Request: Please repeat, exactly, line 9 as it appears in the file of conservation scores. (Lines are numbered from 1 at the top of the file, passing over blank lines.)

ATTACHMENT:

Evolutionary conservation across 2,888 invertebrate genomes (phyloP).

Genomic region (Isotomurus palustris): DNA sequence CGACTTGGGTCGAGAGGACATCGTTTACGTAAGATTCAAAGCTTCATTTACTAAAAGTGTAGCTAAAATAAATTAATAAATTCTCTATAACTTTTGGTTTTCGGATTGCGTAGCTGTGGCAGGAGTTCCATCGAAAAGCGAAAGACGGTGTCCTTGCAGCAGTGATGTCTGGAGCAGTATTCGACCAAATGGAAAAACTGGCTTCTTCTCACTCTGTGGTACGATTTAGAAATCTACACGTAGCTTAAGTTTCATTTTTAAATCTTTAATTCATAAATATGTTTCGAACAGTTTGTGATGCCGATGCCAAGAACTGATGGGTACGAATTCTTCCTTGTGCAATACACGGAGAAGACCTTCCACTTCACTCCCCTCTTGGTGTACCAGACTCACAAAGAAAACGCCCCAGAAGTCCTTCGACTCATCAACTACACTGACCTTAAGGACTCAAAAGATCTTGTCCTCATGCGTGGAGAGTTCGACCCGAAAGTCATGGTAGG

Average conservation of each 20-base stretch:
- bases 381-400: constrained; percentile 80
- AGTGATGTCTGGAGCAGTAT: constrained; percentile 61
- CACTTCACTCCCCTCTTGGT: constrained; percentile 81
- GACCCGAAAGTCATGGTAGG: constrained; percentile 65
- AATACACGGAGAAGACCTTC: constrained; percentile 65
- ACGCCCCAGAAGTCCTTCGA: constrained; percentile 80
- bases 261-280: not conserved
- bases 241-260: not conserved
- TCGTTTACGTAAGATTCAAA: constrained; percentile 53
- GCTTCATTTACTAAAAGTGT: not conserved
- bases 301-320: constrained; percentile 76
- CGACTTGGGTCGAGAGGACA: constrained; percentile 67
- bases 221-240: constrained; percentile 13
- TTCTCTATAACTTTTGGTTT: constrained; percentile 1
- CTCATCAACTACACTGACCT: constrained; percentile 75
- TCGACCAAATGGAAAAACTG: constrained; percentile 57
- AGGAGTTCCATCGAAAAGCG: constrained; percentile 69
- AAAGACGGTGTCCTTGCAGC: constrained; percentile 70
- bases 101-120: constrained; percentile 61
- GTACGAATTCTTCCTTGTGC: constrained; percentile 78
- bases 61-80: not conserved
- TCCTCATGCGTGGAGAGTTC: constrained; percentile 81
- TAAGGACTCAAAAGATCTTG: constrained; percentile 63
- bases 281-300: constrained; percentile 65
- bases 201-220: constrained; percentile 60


- ACGCCCCAGAAGTCCTTCGA: constrained; percentile 80